Language can be made to revolt against its own instrumentality. That is the promise Algernon Charles Swinburne pursues in his unfinished novel Lesbia Brandon, composed in 1859–67 but not published until 1952. Early on in this work, we encounter a passage that perfectly showcases his peculiar and innovative prose style. It is a style that boldly invents its own mechanism of self-perpetuation, and, as it ramifies throughout the novel, turns the text into something other than a conventional narrative – a singular grammar of sensuous perception. The novel's young protagonist, Herbert Seyton, has rounded a corner of a coastal road and comes face to face with the sea. Lesbia Brandon is full of descriptions of the natural environment like this one. It is one of many moments in the novel in which characters encounter, experience, and merge with the seascape. These instances concatenate Swinburne's formal project throughout Lesbia Brandon, a project of translating forces that create patterns in the perceived world into models for prose. The resulting stylistic transformation extends not only to the figurative aspects of Swinburne's language but also to its grammatical and syntactic underpinnings, as peripheral, “accessory” elements become core shaping forces in the prose. This process is at work as Herbert rejoices in the sea-coast and all its enchantments:
The long reefs that rang with returning waves and flashed with ebbing ripples; the smooth slopes of coloured rock full of small brilliant lakes that fed and saved from sunburning their anchored fleets of flowers, yellower lilies and redder roses of the sea; the sharp and fine sea-mosses, fruitful of grey blossom, fervent with blue and golden bloom, with soft spear-heads and blades brighter than fire; the lovely heavy motion of the stronger rock-rooted weeds, with all their weight afloat in languid water, splendid and supine; the broad bands of metallic light girdling the greyer flats and swaying levels of sea without a wave; all the enormous graces and immeasurable beauties that go with its sacred strength; the sharp delicate air about it, like breath from the nostrils and lips of its especial and gracious god; the hard sand inlaid with dry and luminous brine; the shuddering shades of sudden colour woven by the light with the water for some remote golden mile or two reaching from dusk to dusk under the sun; shot through with faint and fierce lustres that shiver and shift; and over all a fresher and sweeter heaven than is seen inland by any weather; drew his heart back day after day and satisfied it. (196-97; ch. 2)
This description consists of just one sentence, containing 209 words and eleven semicolon-separated fragments. With its great length and accumulation of clauses alone, this passage announces that Swinburne's narrative practice will warp the dimensions of prose, stretching its habitual units, the sentence and the paragraph, beyond their usual span. This sentence is remarkable for its almost complete absence of verbs. Almost every one of its verbs (“rang,” “flashed,” “fed,” “saved,” “go,” “shiver,” “shift”) appears in a subordinate, defining clause that elaborates on the seascape's features. These verbs, for example, add specificity to the “long reefs” “that rang with returning waves and flashed with ebbing ripples,” point to the small lakes “that fed and saved from sunburning,” define the immeasurable beauties “that go with [the sea's] sacred strength,” and name the lusters “that shiver and shift.” At the sentence's conclusion, two predicates finally reveal its raison d’être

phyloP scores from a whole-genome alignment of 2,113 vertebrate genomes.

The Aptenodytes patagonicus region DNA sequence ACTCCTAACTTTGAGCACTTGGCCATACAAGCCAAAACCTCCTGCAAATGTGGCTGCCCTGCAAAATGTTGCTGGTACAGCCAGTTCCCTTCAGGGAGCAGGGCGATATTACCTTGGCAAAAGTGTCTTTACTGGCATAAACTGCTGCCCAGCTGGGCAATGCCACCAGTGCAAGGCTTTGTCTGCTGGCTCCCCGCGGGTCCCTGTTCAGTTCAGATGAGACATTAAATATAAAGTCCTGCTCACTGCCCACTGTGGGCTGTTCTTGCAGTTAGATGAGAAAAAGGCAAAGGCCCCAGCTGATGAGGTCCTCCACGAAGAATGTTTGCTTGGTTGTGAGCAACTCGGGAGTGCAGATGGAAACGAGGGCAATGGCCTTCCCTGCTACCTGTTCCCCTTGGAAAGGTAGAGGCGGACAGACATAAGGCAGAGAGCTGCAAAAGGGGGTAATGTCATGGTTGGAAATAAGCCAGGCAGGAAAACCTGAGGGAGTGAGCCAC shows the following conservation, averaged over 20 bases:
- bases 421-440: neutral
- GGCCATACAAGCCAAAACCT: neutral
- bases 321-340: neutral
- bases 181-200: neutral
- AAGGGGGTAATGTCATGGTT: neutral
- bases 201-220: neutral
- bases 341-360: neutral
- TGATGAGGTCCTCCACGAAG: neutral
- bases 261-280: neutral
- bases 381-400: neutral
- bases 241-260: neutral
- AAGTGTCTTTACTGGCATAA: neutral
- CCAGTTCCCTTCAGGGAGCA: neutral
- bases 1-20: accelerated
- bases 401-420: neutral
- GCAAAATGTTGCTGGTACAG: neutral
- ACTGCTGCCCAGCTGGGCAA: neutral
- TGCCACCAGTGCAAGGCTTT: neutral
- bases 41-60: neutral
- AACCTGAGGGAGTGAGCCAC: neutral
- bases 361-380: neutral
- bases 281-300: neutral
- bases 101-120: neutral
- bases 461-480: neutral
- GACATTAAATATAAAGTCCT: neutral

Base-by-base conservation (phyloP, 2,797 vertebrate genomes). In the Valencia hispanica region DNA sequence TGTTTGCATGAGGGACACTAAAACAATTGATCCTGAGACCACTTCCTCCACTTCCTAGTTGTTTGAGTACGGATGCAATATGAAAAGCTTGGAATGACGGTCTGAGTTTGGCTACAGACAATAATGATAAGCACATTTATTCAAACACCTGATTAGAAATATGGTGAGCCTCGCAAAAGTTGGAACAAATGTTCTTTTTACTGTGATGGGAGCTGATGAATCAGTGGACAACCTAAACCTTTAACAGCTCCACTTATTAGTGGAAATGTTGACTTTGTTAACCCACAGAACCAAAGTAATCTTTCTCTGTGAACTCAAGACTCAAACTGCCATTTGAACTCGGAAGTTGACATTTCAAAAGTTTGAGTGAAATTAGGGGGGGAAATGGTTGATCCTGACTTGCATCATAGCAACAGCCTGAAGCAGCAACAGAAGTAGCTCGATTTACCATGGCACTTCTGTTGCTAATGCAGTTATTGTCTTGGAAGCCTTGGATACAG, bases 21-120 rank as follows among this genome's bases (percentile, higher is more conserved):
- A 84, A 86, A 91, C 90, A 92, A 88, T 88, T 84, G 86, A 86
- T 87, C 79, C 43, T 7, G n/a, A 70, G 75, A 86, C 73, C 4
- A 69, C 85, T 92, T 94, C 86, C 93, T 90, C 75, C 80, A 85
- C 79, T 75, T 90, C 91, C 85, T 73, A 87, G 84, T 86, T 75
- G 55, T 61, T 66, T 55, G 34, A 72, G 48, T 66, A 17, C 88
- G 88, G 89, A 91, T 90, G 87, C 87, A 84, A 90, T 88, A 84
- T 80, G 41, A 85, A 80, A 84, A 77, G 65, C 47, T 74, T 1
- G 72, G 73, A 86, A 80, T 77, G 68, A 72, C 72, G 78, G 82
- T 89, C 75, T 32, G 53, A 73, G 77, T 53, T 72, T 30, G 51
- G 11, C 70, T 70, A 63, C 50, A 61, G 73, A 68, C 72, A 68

in terms of plot: the wonders of the sea “drew
his heart back day after day and satisfied
it.” These are the events that motivate the description of the sea, but for most of the sentence's unfolding they are eclipsed, bowled over by the shimmering grammatical elaboration. Swinburne insistently adds adjectives to his nouns, singly and in multiples: “long reefs,” “returning waves,” “sharp slopes,” “small brilliant lakes,” “blue and golden bloom,” “sharp delicate air,” “dry and luminous brine,” “faint and fierce lustres.” Sometimes the adjectives are comparatives (“yellower lilies and redder roses”), and at others Swinburne piles adjectives all around a noun, surrounding it in a halo of modifiers, as in “the sharp and fine sea-mosses, fruitful,” “the hard sand inlaid,” and “sudden colour woven.” The adjectival imperative is so strong that it infiltrates and dilutes the verbs’ efficacy to signal action. In addition to the defining verbs (“that rang,” “that fed,” “that go,” “that shiver and shift”), two more verbs appear near the end of the passage in the form of the participles “girdling” and “reaching.” These do not name events but rather describe an enduring arrangement of “broad bands of metallic light” and a recurrent effect of water and light “reaching from dusk to dusk.” They, too, contribute to the adjectival mode that dominates this prose.